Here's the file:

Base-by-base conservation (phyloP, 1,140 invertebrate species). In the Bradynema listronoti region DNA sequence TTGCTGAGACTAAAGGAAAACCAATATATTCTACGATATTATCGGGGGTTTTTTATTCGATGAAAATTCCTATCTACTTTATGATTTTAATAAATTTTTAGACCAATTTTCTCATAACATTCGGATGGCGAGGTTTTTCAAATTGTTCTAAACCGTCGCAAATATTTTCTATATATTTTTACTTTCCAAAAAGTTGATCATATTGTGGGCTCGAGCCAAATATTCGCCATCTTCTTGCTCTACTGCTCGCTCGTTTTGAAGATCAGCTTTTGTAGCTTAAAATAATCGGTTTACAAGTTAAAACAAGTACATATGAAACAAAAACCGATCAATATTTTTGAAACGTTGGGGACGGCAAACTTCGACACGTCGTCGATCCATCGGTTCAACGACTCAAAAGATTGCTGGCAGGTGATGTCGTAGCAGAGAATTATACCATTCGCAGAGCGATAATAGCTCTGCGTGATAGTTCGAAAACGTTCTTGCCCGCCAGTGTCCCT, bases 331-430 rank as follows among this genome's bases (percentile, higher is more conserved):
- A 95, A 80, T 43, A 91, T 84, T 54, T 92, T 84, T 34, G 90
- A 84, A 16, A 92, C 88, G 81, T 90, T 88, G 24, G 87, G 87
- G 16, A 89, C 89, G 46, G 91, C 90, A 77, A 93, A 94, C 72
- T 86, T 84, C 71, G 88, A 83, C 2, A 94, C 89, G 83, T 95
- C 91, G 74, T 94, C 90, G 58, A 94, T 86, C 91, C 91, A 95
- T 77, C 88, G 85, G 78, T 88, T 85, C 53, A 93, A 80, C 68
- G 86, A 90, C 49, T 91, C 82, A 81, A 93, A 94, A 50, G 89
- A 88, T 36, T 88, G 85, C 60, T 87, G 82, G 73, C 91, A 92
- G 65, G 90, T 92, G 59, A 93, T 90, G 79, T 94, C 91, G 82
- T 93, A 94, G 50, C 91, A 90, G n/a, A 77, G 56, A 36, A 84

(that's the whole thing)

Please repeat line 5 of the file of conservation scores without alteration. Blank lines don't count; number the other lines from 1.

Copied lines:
- T 86, T 84, C 71, G 88, A 83, C 2, A 94, C 89, G 83, T 95